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Costly transparency

  • Fox, Justin
  • Van Weelden, Richard
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    We consider whether a career-minded expert would make better decisions if the principal could observe the consequences of the expert's action. The previous literature has found that this “transparency of consequence” can only improve the efficacy of the expert's decision making. We show, however, that this conclusion is very sensitive to the specified cost structure: if learning the consequences of the expert's action makes the expert more likely to choose the action most likely to correspond to the true state of the world, when costs are asymmetric, this can be associated with a decrease in the principal's expected welfare. In addition, we show that, when the prior on the state of the world is sufficiently strong, if the principal benefits from learning the consequences of the expert's action, her utility is higher if she observes only the consequences and not the action taken. For such priors, the optimal transparency regime will involve either the principal observing only the expert's action or only the consequences of the expert's action: it will never be optimal to observe both. We illustrate these results with examples from finance and public policymaking.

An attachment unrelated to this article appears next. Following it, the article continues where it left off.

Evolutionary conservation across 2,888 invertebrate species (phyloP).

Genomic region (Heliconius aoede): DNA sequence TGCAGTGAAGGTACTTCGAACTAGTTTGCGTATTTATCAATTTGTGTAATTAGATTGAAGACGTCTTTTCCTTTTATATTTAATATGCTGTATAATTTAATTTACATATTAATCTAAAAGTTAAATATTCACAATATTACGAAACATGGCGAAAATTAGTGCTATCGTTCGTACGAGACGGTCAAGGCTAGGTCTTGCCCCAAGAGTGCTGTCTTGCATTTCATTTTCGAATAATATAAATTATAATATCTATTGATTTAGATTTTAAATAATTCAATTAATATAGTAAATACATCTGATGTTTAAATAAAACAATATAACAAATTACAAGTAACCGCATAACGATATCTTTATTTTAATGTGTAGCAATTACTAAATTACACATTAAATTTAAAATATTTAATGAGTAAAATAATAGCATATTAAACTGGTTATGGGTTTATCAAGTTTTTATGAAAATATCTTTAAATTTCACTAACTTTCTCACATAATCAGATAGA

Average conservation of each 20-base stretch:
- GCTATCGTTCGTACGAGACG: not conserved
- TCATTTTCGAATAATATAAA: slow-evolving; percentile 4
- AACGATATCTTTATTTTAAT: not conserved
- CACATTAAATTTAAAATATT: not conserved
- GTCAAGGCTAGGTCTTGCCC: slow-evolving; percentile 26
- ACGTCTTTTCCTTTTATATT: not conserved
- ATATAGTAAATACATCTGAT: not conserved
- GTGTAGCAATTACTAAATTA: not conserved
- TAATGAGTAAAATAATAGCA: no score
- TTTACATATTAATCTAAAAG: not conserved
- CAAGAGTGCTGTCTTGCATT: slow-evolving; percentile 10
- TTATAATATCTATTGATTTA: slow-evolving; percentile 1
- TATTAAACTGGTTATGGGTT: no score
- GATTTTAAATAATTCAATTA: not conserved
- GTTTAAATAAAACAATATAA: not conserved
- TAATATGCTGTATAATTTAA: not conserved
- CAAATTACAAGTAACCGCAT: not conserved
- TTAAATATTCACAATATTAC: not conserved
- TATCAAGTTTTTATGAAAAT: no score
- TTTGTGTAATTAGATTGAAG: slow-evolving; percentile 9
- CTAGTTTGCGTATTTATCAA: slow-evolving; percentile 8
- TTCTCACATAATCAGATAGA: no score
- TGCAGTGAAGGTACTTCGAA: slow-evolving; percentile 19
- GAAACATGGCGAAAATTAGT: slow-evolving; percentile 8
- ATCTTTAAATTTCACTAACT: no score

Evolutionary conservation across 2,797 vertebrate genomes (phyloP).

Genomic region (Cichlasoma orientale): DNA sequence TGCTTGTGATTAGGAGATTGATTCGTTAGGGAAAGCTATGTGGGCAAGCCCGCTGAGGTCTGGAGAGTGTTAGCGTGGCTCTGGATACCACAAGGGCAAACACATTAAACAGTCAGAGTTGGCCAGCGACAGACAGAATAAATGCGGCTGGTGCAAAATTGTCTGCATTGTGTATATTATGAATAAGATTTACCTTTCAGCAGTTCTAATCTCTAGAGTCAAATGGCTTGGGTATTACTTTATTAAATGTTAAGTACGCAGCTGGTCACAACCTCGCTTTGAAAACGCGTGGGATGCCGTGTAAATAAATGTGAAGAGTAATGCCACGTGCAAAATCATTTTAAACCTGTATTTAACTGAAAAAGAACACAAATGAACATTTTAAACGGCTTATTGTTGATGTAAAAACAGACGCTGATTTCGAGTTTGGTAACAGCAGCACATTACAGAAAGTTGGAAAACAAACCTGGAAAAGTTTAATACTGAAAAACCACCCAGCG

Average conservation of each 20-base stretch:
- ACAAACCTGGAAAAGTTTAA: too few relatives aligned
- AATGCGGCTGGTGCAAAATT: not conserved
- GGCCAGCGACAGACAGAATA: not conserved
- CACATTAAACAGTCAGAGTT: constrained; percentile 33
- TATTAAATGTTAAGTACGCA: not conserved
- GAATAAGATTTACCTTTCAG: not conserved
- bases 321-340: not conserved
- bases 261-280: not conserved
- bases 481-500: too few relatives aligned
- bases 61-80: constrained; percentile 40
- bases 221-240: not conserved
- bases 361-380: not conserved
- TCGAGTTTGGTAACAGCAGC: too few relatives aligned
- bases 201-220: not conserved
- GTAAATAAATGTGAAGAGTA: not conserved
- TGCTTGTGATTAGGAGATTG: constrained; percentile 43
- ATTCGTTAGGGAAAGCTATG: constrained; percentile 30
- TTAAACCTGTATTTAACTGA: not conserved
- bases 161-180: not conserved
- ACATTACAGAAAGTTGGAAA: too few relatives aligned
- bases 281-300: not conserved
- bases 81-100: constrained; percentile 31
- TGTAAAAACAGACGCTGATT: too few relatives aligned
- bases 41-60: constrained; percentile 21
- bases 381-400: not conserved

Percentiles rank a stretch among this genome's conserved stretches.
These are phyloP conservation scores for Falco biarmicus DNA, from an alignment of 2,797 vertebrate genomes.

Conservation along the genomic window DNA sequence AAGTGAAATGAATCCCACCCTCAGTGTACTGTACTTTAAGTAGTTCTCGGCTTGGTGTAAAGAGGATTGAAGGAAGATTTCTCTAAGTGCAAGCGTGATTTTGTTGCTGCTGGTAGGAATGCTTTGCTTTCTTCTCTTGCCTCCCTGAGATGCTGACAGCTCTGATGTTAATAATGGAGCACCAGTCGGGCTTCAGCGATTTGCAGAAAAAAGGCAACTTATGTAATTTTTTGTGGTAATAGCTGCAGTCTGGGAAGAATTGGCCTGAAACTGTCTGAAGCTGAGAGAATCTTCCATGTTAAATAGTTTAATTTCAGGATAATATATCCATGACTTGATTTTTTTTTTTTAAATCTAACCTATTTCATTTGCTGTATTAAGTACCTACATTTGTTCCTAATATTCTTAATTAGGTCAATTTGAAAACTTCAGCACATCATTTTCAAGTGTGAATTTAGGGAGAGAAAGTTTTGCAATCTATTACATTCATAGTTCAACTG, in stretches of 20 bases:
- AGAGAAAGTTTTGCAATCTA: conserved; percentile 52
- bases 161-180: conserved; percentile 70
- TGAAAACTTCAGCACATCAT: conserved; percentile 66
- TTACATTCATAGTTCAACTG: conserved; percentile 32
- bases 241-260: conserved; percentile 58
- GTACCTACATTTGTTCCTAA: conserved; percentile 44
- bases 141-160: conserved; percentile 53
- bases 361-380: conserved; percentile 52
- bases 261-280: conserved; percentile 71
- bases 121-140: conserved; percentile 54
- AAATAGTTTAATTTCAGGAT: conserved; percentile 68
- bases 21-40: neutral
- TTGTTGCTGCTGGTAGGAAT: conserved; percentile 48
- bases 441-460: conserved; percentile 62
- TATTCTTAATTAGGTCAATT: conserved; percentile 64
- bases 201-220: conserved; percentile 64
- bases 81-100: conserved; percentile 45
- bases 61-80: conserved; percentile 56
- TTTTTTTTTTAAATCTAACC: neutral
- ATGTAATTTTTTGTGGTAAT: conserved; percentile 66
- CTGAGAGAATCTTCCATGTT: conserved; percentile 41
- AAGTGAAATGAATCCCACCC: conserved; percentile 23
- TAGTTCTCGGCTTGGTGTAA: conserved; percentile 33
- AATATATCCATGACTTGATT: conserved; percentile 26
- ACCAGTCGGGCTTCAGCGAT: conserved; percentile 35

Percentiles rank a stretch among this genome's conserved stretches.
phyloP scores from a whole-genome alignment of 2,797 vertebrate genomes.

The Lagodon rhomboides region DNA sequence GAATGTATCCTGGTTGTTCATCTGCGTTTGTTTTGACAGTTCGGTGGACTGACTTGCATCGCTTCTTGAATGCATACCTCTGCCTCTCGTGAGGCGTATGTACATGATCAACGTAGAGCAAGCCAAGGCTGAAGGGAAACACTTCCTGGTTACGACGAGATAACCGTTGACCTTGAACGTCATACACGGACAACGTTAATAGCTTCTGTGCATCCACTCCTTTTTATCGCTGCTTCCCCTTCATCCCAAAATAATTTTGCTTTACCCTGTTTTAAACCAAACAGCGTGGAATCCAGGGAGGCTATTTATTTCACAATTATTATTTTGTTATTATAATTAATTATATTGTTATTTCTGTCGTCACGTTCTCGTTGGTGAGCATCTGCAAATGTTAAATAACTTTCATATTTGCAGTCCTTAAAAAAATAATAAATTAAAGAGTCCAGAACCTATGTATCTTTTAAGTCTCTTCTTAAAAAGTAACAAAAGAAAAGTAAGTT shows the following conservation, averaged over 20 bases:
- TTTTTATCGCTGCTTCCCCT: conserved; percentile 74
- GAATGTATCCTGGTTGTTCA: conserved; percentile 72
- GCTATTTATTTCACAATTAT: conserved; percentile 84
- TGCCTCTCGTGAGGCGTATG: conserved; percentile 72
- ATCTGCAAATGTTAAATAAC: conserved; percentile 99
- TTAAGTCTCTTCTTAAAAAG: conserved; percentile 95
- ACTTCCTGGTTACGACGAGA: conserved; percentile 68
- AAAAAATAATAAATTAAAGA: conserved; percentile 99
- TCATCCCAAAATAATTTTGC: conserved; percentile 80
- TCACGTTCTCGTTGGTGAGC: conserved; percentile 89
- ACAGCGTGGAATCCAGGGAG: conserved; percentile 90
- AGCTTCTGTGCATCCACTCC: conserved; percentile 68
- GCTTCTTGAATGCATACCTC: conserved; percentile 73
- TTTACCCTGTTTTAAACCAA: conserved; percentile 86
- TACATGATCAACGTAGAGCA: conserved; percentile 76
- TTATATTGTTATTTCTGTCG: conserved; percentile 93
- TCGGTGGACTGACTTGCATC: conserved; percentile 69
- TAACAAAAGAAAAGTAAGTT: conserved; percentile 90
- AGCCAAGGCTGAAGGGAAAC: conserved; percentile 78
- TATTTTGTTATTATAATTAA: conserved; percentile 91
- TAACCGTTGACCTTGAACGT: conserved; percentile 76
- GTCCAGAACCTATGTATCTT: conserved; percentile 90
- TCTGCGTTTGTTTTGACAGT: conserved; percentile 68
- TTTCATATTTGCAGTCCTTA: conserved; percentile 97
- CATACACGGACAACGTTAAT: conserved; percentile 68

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    File URL: http://www.sciencedirect.com/science/article/pii/S0047272711001484
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    Article provided by Elsevier in its journal Journal of Public Economics.

    Volume (Year): 96 (2012)
    Issue (Month): 1 ()
    Pages: 142-150

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    Handle: RePEc:eee:pubeco:v:96:y:2012:i:1:p:142-150
    Contact details of provider: Web page: http://www.elsevier.com/locate/inca/505578

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    1. Andrea Prat, 2004. "The wrong kind of transparency," LSE Research Online Documents on Economics 24712, London School of Economics and Political Science, LSE Library.
    2. Scharfstein, David. & Stein, Jeremy C., 1988. "Herd behavior and investment," Working papers WP 2062-88., Massachusetts Institute of Technology (MIT), Sloan School of Management.
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    8. Adam Brandenburger & Ben Polak, 1996. "When Managers Cover Their Posteriors: Making the Decisions the Market Wants to See," RAND Journal of Economics, The RAND Corporation, vol. 27(3), pages 523-541, Autumn.
    9. Gilat Levy, 2004. "Anti-herding and strategic consultation," LSE Research Online Documents on Economics 541, London School of Economics and Political Science, LSE Library.
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